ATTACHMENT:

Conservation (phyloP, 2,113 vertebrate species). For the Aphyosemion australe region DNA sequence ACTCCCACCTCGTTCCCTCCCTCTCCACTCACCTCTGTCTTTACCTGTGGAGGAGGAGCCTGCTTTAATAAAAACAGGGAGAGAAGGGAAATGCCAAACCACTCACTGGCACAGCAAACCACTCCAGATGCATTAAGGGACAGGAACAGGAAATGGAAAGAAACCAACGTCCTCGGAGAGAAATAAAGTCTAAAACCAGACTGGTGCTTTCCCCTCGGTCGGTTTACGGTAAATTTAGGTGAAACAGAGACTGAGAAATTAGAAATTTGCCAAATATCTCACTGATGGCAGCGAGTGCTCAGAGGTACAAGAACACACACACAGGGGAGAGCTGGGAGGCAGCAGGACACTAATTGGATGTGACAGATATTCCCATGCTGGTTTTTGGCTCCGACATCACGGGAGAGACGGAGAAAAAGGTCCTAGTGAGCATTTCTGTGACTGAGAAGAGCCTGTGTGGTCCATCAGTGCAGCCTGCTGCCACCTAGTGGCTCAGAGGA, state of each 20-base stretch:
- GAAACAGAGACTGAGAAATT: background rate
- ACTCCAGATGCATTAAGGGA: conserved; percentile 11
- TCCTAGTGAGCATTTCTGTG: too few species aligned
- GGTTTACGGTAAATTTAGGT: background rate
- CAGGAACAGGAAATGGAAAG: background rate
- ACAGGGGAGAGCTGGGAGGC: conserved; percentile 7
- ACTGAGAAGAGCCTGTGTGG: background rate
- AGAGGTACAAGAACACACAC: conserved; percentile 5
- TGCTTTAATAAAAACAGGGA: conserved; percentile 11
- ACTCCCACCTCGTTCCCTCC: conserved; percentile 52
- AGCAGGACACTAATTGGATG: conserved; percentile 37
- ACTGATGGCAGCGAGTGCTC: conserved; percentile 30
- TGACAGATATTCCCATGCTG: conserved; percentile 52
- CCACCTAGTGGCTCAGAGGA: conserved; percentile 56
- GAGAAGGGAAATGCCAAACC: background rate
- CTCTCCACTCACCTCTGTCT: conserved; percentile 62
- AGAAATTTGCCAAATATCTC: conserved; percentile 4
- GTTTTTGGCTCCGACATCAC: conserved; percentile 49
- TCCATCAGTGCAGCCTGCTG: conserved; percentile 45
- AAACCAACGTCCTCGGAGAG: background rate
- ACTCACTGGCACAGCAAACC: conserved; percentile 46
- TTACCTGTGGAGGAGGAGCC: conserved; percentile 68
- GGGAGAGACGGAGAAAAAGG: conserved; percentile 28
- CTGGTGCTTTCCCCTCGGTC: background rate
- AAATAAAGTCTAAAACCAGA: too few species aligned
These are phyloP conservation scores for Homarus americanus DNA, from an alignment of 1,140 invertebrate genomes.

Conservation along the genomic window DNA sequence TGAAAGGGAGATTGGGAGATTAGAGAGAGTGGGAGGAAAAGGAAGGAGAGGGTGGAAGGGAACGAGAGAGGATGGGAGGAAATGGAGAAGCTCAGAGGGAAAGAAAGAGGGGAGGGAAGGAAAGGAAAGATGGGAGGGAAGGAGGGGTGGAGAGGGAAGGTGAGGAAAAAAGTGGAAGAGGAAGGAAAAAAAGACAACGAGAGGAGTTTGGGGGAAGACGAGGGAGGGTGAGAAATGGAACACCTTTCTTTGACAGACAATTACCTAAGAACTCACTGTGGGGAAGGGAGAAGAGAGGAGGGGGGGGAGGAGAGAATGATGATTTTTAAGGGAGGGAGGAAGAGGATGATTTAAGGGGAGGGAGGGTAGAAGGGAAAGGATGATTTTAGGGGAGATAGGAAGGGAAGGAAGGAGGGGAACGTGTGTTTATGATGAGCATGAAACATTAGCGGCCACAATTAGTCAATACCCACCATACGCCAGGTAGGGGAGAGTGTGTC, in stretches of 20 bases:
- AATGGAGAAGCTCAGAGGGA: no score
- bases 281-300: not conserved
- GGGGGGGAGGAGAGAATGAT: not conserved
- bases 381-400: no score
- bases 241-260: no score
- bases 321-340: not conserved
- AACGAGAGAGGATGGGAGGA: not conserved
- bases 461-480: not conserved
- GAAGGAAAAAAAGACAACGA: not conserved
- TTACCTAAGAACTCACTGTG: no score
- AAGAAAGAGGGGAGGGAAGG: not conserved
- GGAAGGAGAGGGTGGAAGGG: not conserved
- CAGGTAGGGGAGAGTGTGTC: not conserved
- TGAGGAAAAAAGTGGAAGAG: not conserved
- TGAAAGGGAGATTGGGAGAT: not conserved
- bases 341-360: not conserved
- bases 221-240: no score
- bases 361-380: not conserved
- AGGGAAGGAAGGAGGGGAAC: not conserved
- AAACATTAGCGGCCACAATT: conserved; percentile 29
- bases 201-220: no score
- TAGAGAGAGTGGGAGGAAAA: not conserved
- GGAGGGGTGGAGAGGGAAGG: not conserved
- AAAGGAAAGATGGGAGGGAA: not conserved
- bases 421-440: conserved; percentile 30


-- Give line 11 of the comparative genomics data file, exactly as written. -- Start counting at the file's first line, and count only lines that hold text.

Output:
- ACTCCCACCTCGTTCCCTCC: conserved; percentile 52